The sun has set at noon. Far from the limelight, Nechama
Rivka Pincus built a splendid Torah home which cast its
influence far and wide. She was a great woman, who radiated
joie de vivre, and bitochon in the purest
sense. Her simchas hachaim was contagious, her
laughter uplifted untold scores of neighbors, friends,
students and guests. She was a throwback to a previous
generation were Toirah was the besta schoira,
and a premium was placed on chinuch.
In a firm and gently loving way she imparted true values to
all of us. Every meeting with her gave food for thought. She
was raised in the great home of HaRav Shraga Grossbard, where
all Jews were loved and accepted. Shortly after her father's
petirah she related the following story.
As a young girl she once asked her father, "Abba, what type
of Jews are we? Are we Sephardim? Ashkenazim? Chassidim?
Litvish?" On her own she could not discern the answer to her
question because everyone frequented their home, and everyone
was received with great honor and love. There were no
She built her own home on these values. She was an ehrlich
Jew. Honest, straight, true, authentic. Raised in a home
where honesty was a 24 hour a day obligation which did not
come automatically but with great sweat and tremendous
mesiras nefesh. Klal Yisroel was not an abstract group of
people. It was the focus of her family's life.
Her grandparents, HaRav and Rebbetzin Hillel Vitkind were
moser nefesh for the preservation of Torah. When the
fires of World War II were raging, her grandfather took
personal loans to cover the expenses of bringing the maximum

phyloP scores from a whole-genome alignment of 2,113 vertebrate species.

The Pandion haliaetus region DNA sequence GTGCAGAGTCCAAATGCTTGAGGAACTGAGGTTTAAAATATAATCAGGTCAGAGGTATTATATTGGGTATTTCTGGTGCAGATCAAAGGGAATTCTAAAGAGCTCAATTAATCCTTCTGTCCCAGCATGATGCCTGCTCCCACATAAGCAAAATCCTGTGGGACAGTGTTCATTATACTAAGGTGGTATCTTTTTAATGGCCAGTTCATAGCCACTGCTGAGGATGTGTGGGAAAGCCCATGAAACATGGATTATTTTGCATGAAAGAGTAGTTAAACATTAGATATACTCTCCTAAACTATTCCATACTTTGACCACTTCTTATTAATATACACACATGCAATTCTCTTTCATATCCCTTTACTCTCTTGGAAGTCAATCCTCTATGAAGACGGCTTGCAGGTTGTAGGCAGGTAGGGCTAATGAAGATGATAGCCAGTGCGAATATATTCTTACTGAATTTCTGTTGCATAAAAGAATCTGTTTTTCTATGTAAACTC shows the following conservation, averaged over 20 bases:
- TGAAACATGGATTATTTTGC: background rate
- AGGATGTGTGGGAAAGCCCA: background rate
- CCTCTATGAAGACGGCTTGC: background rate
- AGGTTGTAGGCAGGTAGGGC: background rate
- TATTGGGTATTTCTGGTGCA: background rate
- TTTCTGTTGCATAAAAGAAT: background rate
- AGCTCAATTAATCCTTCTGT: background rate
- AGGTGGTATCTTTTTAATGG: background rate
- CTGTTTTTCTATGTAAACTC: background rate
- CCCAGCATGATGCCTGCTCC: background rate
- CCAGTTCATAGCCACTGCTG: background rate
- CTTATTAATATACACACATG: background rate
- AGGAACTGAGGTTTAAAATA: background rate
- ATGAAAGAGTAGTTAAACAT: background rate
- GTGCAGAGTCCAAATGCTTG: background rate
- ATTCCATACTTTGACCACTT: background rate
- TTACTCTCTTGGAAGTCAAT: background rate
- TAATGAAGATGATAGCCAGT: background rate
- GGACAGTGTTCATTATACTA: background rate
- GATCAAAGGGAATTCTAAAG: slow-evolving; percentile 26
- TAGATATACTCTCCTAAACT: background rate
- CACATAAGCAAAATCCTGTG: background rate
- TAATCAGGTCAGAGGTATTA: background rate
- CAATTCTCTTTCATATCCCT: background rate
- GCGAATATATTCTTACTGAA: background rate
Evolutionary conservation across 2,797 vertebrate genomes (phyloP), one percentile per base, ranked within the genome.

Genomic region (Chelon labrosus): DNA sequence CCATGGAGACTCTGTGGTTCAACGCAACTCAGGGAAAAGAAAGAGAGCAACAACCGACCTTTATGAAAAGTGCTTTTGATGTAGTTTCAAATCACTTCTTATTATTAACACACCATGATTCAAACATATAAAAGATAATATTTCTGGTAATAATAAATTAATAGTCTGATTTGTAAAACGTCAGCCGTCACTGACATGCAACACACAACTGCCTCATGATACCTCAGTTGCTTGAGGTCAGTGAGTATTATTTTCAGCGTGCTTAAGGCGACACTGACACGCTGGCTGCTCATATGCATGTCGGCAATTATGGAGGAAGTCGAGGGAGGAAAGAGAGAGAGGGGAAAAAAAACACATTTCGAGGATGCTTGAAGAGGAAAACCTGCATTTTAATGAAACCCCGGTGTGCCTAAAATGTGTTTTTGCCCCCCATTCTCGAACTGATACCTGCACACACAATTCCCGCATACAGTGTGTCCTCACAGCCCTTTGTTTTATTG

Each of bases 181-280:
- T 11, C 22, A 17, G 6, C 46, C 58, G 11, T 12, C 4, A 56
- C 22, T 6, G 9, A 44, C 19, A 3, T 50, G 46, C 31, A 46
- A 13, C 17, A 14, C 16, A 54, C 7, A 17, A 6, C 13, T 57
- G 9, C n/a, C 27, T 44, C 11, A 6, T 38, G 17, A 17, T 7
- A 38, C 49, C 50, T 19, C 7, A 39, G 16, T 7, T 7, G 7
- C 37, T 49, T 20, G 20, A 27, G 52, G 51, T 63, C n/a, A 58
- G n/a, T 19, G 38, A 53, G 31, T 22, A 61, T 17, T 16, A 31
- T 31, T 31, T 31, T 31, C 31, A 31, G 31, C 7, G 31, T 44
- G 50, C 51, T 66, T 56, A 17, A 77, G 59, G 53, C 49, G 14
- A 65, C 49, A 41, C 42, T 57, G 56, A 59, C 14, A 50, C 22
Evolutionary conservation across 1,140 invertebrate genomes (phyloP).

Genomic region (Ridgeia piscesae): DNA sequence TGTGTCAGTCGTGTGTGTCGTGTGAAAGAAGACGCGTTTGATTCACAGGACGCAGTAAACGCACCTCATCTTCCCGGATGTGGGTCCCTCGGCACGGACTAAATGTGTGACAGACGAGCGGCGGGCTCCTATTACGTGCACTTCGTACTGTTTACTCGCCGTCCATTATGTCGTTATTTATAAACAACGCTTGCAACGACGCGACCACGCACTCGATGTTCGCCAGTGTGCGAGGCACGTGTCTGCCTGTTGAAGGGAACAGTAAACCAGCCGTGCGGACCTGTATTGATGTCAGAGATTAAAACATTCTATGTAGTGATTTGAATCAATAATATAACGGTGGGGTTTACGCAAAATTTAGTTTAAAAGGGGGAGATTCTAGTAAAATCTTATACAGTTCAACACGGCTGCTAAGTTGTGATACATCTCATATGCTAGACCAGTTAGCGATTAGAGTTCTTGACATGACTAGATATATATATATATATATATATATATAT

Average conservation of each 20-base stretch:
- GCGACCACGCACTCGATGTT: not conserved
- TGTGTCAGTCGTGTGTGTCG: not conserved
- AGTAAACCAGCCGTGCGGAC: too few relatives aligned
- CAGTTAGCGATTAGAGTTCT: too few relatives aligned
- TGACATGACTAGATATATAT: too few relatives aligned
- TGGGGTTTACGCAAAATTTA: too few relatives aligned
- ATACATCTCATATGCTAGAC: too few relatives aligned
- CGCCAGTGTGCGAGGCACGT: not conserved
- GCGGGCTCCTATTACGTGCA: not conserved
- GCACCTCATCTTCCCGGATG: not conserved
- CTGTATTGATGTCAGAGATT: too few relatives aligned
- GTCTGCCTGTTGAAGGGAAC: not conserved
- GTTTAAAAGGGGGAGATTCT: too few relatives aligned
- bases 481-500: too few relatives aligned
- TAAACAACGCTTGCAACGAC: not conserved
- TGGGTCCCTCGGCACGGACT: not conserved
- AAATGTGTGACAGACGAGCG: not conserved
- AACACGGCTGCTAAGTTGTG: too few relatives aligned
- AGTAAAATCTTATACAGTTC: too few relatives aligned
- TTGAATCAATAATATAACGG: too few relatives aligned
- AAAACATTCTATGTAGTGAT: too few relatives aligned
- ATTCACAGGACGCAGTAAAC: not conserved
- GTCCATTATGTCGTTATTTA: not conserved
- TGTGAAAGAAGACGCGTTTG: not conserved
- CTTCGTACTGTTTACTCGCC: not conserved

number of bnei Torah to Eretz Yisroel from Europe. The
yeshivaleit he saved, served as the seed for olom
HaTorah in Eretz Yisroel and elsewhere.
Once, HaRav Vitkind traveled to Jaffa to welcome newcomers to
Eretz Yisroel. Seeing that the boat was too large to dock
safely in Jaffa, Rabbi Vitkind walked into the waters to
bring the bochurim ashore. He later explained that he
felt like he was carrying sifrei Torah one by one to
Rabbi and Mrs. Vitkind lived a life of great poverty as a
result of the tremendous expenses which they incurred for
saving the bochurim. As a young girl, Rebbetzin Pincus
had noticed that her grandmother always served rice and rice
water (the water in which the rice had been cooked) for lunch
every day. At a later stage in life she understood the reason
for their sparse meals. They had incurred tremendous debts
and lived in true modesty.
Rabbi and Rebbetzin Shraga Grossbard followed the path trod
by the Rebbetzin's parents and lived for the klal.
Rebbetzin Pincus told me the following illuminating
story. A distraught taxi driver complained to her that
frum Jews were less than honest. He had heard hair
raising stories on the radio about corruption within chareidi
society. He asked her what she had to say about the matter.
She told him that her father (Rabbi Grossbard) had spent his
life building up a religious school network in order to
educate Israeli youth, both religious and non religious,
about their great heritage. This entailed arduous and
constant work on his part. Not one penny that passed his way
was used for personal benefit. Beyond that, he had invested
his own money in the schools in need, and incurred many
personal debts on their behalf. In fact he routinely handled
millions of dollars on behalf of the Chinuch Atzmai. The
cabby was speechless. The story was undeniably authentic.
Nechama Rivka loved the klal, person by person. One
morning, I met her in the local grocery store. Her perennial
smile was missing. She looked distracted. She explained that
she had just heard that Israeli soldiers had been killed in
action. The loss was personal and painful.
Her heart was open to all. In like measure she was loved and
respected by thousands. May her sudden and untimely passing
shock us into action. May we be zoche to emulate her
Tehei Zichrah Boruch